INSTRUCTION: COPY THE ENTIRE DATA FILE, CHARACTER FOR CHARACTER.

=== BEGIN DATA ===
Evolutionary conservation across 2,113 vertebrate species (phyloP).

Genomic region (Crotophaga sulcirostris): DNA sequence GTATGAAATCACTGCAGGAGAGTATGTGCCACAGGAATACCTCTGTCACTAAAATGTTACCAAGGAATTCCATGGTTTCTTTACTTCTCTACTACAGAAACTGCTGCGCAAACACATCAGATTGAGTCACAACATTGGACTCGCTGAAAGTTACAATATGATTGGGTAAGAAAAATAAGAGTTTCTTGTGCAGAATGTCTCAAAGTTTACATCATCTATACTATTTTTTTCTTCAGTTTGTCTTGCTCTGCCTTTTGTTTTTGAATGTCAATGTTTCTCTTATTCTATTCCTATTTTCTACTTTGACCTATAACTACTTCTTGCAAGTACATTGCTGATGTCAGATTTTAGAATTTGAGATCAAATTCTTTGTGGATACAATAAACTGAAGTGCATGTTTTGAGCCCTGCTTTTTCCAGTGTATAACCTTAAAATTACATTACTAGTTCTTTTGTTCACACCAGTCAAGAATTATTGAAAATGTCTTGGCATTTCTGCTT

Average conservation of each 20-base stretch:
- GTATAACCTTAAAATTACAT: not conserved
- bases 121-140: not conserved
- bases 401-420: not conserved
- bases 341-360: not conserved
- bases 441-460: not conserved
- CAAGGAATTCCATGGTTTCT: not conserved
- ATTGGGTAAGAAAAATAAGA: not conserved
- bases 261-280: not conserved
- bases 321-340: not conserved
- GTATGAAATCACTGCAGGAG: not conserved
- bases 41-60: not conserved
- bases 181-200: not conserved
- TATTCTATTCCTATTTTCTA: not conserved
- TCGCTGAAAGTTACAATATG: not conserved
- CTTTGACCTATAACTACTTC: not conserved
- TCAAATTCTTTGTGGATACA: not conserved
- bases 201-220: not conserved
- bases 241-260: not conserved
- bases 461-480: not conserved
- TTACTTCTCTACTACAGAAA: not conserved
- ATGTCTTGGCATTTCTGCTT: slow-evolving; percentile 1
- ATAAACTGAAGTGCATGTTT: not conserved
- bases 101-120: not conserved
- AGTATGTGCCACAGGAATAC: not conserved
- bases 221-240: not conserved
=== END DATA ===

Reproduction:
Evolutionary conservation across 2,113 vertebrate species (phyloP).

Genomic region (Crotophaga sulcirostris): DNA sequence GTATGAAATCACTGCAGGAGAGTATGTGCCACAGGAATACCTCTGTCACTAAAATGTTACCAAGGAATTCCATGGTTTCTTTACTTCTCTACTACAGAAACTGCTGCGCAAACACATCAGATTGAGTCACAACATTGGACTCGCTGAAAGTTACAATATGATTGGGTAAGAAAAATAAGAGTTTCTTGTGCAGAATGTCTCAAAGTTTACATCATCTATACTATTTTTTTCTTCAGTTTGTCTTGCTCTGCCTTTTGTTTTTGAATGTCAATGTTTCTCTTATTCTATTCCTATTTTCTACTTTGACCTATAACTACTTCTTGCAAGTACATTGCTGATGTCAGATTTTAGAATTTGAGATCAAATTCTTTGTGGATACAATAAACTGAAGTGCATGTTTTGAGCCCTGCTTTTTCCAGTGTATAACCTTAAAATTACATTACTAGTTCTTTTGTTCACACCAGTCAAGAATTATTGAAAATGTCTTGGCATTTCTGCTT

Average conservation of each 20-base stretch:
- GTATAACCTTAAAATTACAT: not conserved
- bases 121-140: not conserved
- bases 401-420: not conserved
- bases 341-360: not conserved
- bases 441-460: not conserved
- CAAGGAATTCCATGGTTTCT: not conserved
- ATTGGGTAAGAAAAATAAGA: not conserved
- bases 261-280: not conserved
- bases 321-340: not conserved
- GTATGAAATCACTGCAGGAG: not conserved
- bases 41-60: not conserved
- bases 181-200: not conserved
- TATTCTATTCCTATTTTCTA: not conserved
- TCGCTGAAAGTTACAATATG: not conserved
- CTTTGACCTATAACTACTTC: not conserved
- TCAAATTCTTTGTGGATACA: not conserved
- bases 201-220: not conserved
- bases 241-260: not conserved
- bases 461-480: not conserved
- TTACTTCTCTACTACAGAAA: not conserved
- ATGTCTTGGCATTTCTGCTT: slow-evolving; percentile 1
- ATAAACTGAAGTGCATGTTT: not conserved
- bases 101-120: not conserved
- AGTATGTGCCACAGGAATAC: not conserved
- bases 221-240: not conserved